repins
New users stick with the online image board.

We’ve long suspected Pinterest might be addictive. Now, new data has proven it.

Pinterest retains users two to three times more effectively than Twitter did at the same time in its history, according to an RJMetrics study. When people join Pinterest, the study found, they’re usually there to stay.

Pinterest’s user retention indicates that the social network isn’t going to disappear anytime soon, RJMetrics founder and CEO Robert Moore told VentureBeat, a publication covering technology and startups.

“This is not a Chatroulette,” Moore said. “Once people start using it, they don’t stop.”

Why? Twitter has been fighting the preconception most users have that to use Twitter, you have to tweet. And tweeting requires thinking up a clever phrase first. To participate on Pinterest, all you need is one click of the repin button.

“There’s a very low barrier to sharing [pins] with everyone who is following you,” Moore said.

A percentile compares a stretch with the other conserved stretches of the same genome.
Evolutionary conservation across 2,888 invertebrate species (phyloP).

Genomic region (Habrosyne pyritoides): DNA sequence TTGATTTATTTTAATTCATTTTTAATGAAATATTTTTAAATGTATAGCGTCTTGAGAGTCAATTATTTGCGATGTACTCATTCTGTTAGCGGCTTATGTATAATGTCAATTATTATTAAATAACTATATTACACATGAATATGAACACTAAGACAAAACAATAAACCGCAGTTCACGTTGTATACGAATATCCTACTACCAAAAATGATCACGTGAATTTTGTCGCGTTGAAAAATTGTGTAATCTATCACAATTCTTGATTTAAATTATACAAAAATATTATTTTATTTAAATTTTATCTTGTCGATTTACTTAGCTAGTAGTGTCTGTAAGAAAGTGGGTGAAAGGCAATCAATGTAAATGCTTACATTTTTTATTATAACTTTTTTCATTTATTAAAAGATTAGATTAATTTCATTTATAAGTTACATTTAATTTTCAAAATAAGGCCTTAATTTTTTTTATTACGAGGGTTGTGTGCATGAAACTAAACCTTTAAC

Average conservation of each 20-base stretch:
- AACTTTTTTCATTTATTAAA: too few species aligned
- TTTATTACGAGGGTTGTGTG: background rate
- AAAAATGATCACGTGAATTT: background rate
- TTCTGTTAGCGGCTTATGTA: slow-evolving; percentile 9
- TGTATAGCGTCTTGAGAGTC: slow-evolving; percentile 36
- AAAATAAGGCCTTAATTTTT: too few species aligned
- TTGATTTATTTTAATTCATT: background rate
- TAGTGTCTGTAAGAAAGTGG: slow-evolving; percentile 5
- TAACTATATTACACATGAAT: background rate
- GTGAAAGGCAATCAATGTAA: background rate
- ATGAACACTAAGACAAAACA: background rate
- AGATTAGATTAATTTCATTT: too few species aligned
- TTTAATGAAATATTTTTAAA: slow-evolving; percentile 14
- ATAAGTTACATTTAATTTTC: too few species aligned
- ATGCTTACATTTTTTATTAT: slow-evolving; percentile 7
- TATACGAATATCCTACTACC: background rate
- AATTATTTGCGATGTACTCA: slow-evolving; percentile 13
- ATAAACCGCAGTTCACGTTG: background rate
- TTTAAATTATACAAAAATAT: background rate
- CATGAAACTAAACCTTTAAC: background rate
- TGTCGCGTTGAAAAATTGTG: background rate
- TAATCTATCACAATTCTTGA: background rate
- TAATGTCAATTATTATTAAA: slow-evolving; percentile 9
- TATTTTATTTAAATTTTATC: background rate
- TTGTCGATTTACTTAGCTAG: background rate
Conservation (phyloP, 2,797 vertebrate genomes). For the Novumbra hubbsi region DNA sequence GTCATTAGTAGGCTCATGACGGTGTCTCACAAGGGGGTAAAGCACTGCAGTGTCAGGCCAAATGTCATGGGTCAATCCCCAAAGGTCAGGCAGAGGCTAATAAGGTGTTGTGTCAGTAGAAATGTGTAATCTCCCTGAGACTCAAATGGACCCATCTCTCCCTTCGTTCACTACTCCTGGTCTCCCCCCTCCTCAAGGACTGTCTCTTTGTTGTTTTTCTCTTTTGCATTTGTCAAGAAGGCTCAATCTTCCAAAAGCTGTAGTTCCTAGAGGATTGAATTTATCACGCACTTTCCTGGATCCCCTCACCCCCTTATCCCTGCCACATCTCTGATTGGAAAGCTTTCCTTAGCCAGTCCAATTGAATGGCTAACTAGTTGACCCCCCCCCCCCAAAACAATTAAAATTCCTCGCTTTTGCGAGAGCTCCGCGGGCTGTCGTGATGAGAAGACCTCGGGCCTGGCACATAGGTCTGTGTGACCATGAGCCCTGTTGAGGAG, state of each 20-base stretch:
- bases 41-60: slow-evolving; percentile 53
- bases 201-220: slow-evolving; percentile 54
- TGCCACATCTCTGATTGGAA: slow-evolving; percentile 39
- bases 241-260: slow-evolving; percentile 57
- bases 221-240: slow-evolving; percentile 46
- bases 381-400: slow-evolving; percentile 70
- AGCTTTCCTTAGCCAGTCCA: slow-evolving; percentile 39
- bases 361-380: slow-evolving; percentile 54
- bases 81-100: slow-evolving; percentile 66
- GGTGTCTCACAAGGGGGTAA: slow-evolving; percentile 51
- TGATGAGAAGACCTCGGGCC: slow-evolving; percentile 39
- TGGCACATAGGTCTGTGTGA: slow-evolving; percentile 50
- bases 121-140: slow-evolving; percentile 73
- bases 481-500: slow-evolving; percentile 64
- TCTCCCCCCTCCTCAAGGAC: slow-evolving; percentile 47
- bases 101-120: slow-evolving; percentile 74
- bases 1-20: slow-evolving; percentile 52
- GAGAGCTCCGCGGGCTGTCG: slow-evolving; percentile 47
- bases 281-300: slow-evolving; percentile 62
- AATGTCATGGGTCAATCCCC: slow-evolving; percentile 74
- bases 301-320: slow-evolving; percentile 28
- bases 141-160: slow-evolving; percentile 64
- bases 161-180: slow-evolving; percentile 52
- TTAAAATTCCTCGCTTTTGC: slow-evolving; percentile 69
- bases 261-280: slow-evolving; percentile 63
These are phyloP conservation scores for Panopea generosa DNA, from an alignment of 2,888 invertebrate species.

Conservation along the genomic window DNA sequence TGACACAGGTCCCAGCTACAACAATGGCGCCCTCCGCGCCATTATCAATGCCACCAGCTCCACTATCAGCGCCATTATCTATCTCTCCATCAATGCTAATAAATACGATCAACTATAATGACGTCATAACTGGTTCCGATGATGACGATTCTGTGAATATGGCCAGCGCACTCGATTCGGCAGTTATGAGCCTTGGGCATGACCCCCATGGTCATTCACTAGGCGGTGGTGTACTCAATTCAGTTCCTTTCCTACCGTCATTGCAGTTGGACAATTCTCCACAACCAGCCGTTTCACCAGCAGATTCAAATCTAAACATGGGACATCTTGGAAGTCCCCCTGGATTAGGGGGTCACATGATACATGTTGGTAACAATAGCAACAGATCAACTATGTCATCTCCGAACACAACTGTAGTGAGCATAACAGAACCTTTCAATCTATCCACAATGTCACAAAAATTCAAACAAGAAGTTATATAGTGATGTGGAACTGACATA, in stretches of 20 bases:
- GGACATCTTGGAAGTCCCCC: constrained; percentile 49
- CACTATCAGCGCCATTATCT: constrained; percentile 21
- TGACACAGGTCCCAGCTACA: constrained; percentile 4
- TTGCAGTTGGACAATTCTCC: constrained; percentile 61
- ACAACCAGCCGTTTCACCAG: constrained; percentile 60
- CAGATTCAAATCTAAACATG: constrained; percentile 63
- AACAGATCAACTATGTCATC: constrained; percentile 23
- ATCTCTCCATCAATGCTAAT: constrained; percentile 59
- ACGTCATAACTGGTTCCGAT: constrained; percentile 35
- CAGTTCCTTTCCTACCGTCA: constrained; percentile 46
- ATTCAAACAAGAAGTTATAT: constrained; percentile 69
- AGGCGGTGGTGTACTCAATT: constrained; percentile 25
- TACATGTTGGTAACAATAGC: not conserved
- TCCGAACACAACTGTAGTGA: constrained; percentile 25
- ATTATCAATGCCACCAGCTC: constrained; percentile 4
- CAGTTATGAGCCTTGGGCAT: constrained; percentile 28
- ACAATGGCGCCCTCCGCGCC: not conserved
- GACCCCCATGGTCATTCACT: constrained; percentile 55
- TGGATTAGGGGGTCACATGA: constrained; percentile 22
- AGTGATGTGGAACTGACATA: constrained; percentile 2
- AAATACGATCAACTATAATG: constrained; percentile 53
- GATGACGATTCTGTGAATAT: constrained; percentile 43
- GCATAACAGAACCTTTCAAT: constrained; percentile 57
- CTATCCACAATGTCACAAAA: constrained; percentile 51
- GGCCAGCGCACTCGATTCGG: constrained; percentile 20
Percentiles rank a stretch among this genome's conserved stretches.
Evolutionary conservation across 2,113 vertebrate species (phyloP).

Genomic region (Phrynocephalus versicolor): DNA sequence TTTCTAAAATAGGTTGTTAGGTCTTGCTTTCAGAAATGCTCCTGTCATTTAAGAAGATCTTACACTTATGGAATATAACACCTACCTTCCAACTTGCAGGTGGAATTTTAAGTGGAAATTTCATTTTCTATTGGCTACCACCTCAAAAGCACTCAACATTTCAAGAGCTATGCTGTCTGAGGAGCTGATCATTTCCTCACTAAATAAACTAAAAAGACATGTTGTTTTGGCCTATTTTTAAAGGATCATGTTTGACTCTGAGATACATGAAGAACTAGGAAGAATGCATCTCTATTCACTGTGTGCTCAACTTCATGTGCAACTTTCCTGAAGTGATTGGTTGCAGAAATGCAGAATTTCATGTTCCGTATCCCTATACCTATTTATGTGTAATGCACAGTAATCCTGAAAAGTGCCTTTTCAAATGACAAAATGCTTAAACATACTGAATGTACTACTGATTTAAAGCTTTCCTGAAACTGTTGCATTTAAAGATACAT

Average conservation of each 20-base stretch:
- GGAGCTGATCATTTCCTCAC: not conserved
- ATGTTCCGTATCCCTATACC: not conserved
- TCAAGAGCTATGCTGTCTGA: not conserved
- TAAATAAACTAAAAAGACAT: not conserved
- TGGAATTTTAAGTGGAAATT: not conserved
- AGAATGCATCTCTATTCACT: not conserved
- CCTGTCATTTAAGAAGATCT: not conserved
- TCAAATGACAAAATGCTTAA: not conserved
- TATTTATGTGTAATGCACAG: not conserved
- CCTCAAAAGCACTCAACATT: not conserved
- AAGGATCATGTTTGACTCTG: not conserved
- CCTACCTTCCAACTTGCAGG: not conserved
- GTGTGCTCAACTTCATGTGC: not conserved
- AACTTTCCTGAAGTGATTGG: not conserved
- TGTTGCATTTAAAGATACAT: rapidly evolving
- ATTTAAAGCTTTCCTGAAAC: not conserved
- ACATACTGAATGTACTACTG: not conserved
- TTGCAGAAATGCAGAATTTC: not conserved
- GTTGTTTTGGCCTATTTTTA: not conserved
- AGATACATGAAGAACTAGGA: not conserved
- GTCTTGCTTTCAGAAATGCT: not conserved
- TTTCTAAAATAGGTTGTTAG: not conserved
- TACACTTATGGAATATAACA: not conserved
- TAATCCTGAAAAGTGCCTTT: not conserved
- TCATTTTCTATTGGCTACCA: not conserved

Pinterest pinning method chart

RJMetrics also found that 80 percent of pins on the social network are repins, indicating that any image that makes its way onto Pinterest is likely to proliferate quickly among users. Moore called this “evidence of the impressive virality” of the network.

The original pins themselves, the study found, come from all over.

Pinterest source chart

More pins came from Etsy.com than anywhere else, but only by a small margin—the online crafts site is responsible for just three percent of pins. While Pinterest and Etsy have a strong demographic overlap and the sites are often compared to each other, the data shows that Pinterest isn’t dependent on any one source for its success.

“In our sample of about a million pins, over 100,000 distinct source domains existed,” Moore wrote.

Moore wrote he decided to conduct this analysis after growing tired of waiting for the notoriously quiet company to release its own data.

“In our experience, when traffic is growing that sharply there is often something even more amazing going on under the hood,” he wrote. “We wanted to see if the usage and engagement numbers for Pinterest were as remarkable as its traffic.”

 

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